Pretty much everything that we do can be provided in a gluten-free way. Not everything can be substituted, if you were making a beef and Guinness casserole you can’t find wheat-free Guinness but of course you could always leave it out.
Nearly everything that we do can be made to be wheat-free. You can replace pasta with wheat-free pasta, in Asian food you can use a wheat-free tamari instead of soy sauce, pastry can be made with gluten-free four.
Communication is the key, there is always five minutes in the morning to talk to who ever it is and give them some options so that they get something that they want that day.
Is there someone who checks every product used, on tour, for gluten?
Yes, between the head chef and whoever is running the tour there will usually be a discussion about what any special diets will be getting. We definitely use trusted products, we are very fortunate that the supermarkets in the UK have great wheat- and gluten-free substitutes. It’s not so easy in Europe though so we have to stock up before we go there.
When working in countries where English is not the primary language, do you work with someone in advance about products to buy, or do you take ingredients with you to avoid any problems?
When we are working in Europe we have a local catering runner who is supposed to have a good understanding of English. They would be able to go to any specialty shops for us and try and get what we need, luckily using the internet it is quite easy to translate things these days. It is relatively easy to get basic wheat-free products in Europe, such as wheat-free pasta, but more specialized ingredients are a bit trickier. I generally keep my eyes open when I am doing the main supermarket shop and if I see something that I think we could use or may need I pick it up and carry it in our dry stores.
Do you bake gluten-free items from scratch, or do you get them from gluten-free food manufacturers?
We do both. I would buy some wheat-free biscuits for snacks through the day and would make a wheat-free desert with substitute ingredients if necessary.
Being that catering is often the first one in, last one out of the venue, how long is your average workday on tour?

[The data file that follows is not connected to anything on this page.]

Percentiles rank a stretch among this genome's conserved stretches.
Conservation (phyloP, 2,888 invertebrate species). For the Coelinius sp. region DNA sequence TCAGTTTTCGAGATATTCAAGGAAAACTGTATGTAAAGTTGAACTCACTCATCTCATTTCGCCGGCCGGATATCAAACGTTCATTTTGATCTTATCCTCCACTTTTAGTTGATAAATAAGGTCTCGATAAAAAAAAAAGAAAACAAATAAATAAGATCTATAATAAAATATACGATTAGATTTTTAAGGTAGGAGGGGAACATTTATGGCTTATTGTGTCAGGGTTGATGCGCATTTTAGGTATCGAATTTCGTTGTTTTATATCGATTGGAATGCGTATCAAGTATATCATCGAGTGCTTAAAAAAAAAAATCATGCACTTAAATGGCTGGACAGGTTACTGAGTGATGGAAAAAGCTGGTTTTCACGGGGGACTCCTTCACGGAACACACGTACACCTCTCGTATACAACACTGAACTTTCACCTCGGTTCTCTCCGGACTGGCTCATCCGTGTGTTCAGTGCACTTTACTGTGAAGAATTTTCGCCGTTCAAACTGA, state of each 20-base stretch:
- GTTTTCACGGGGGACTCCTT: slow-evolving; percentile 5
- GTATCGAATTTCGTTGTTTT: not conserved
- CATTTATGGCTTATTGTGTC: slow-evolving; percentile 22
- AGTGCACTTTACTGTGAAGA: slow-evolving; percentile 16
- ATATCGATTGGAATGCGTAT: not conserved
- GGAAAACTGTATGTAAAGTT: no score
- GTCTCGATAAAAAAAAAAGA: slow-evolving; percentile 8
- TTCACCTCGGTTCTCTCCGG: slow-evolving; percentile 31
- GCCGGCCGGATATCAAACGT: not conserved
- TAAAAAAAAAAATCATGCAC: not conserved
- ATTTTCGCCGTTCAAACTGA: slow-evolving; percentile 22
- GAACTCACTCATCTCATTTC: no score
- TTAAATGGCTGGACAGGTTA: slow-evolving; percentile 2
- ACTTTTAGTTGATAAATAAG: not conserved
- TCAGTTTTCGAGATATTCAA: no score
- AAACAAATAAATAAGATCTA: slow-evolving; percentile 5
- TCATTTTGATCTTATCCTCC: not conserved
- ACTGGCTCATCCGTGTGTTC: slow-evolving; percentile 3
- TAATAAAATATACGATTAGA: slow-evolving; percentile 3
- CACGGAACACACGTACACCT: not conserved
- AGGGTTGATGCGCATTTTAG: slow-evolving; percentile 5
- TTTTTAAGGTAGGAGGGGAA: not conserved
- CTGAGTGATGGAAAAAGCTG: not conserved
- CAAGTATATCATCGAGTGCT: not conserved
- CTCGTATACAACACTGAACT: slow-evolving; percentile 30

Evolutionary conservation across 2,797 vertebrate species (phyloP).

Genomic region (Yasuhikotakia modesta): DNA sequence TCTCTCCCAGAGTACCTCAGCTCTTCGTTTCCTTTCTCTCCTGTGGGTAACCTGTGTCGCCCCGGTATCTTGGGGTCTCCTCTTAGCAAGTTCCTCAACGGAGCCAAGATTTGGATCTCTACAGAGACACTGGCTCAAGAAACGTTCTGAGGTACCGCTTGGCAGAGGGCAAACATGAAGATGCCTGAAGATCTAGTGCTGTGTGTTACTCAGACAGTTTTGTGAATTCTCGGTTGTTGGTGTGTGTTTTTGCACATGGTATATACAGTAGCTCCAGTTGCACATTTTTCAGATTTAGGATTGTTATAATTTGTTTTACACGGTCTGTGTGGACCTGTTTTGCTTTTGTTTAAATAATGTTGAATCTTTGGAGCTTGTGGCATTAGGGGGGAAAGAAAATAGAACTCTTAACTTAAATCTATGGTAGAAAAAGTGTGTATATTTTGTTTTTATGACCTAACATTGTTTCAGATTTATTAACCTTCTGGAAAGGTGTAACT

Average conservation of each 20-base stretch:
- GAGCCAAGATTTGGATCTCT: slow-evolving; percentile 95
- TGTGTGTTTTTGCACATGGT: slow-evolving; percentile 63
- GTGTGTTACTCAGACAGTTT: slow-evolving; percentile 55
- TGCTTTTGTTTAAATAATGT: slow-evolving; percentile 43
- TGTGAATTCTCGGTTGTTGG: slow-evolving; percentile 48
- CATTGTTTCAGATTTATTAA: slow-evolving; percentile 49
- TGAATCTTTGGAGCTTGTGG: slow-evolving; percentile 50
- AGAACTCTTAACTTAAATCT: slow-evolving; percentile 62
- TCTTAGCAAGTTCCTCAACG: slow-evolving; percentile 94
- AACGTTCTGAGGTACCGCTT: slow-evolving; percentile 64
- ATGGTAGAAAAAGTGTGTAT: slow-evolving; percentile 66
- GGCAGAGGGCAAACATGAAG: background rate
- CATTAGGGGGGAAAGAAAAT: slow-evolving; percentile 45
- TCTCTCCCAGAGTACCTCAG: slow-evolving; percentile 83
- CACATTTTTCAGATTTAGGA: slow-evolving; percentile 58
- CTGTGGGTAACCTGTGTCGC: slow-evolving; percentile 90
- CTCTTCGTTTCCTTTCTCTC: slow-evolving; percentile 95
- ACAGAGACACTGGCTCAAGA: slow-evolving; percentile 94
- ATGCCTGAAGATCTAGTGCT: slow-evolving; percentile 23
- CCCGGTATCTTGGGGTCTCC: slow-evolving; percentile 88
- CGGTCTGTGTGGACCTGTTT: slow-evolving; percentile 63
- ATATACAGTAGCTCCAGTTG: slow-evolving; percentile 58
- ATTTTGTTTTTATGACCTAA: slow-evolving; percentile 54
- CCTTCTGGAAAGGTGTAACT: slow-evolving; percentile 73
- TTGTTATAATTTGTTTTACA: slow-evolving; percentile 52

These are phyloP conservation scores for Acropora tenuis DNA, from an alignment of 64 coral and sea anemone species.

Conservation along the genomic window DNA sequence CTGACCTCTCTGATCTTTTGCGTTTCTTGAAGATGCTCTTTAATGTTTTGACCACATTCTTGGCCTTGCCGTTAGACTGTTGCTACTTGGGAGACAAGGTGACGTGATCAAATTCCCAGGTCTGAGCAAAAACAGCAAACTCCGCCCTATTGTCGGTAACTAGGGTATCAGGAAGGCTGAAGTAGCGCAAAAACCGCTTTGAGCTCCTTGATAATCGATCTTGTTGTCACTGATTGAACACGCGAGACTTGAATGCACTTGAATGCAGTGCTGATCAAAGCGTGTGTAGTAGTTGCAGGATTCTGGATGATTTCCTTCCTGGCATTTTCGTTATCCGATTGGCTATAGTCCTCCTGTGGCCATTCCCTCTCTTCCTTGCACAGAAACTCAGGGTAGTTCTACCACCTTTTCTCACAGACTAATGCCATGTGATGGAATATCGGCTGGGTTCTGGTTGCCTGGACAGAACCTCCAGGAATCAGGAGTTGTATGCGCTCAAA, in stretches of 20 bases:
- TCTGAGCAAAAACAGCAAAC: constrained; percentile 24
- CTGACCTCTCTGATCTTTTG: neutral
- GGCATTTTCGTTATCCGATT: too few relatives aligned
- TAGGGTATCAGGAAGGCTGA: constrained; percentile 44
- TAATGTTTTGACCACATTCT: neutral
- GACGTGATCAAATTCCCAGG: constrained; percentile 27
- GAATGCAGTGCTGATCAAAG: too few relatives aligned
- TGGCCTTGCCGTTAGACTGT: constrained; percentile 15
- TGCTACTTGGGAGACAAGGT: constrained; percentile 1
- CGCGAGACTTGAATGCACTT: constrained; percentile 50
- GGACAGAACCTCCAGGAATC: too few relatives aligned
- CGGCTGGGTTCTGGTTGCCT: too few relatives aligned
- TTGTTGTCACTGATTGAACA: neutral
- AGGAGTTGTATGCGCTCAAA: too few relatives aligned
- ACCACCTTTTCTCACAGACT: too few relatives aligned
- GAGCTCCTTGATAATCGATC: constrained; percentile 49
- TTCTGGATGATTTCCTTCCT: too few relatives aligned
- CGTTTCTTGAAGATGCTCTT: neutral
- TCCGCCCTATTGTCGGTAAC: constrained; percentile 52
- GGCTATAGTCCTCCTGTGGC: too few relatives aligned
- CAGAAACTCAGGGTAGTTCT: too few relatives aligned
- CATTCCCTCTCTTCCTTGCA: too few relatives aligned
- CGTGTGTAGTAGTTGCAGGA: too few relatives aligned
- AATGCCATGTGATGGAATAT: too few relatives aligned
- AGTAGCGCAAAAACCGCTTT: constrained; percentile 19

We are definitely the first ones in but we are not always the last to finish. We will generally have the main rig packed and ready to go by about 10 PM, we then go for a shower, check emails, watch the show, etc.. until it is time for us to pack down the tea and coffee and wait to clear the dressing rooms. I would say that our average working day would be from 7 AM until midnight making 15 hours.
Since you cook for a living, do you enjoy cooking at home, and what are some of your favorite things to cook?
I do cook at home, I never get bored with cooking, in fact it was the only thing that kept me sane when my baby was 12 days overdue. Unfortunately, my husband is quite a fussy eater so I try and work around that, but my favorite things to cook at home are cakes. Particularly cupcakes as I love decorating them, I have loads of piping nozzles and different decorations that I pick up whenever I see them, so if anyone has a birthday that I know, they are guaranteed a cake of some description. Generally there is always a pot of soup on the go in our house; my husband definitely seems more adventurous if something is called a soup!!
What are you favorite utensils?
My favorite utensils at home would be my piping bag and blow torch, and at work I couldn’t live without a mouli, for perfect mashed potato, and my Global meat cleaver.
To read more of my interviews on living gluten-free, click here.
Author Information: Anne Steib, Chicago, IL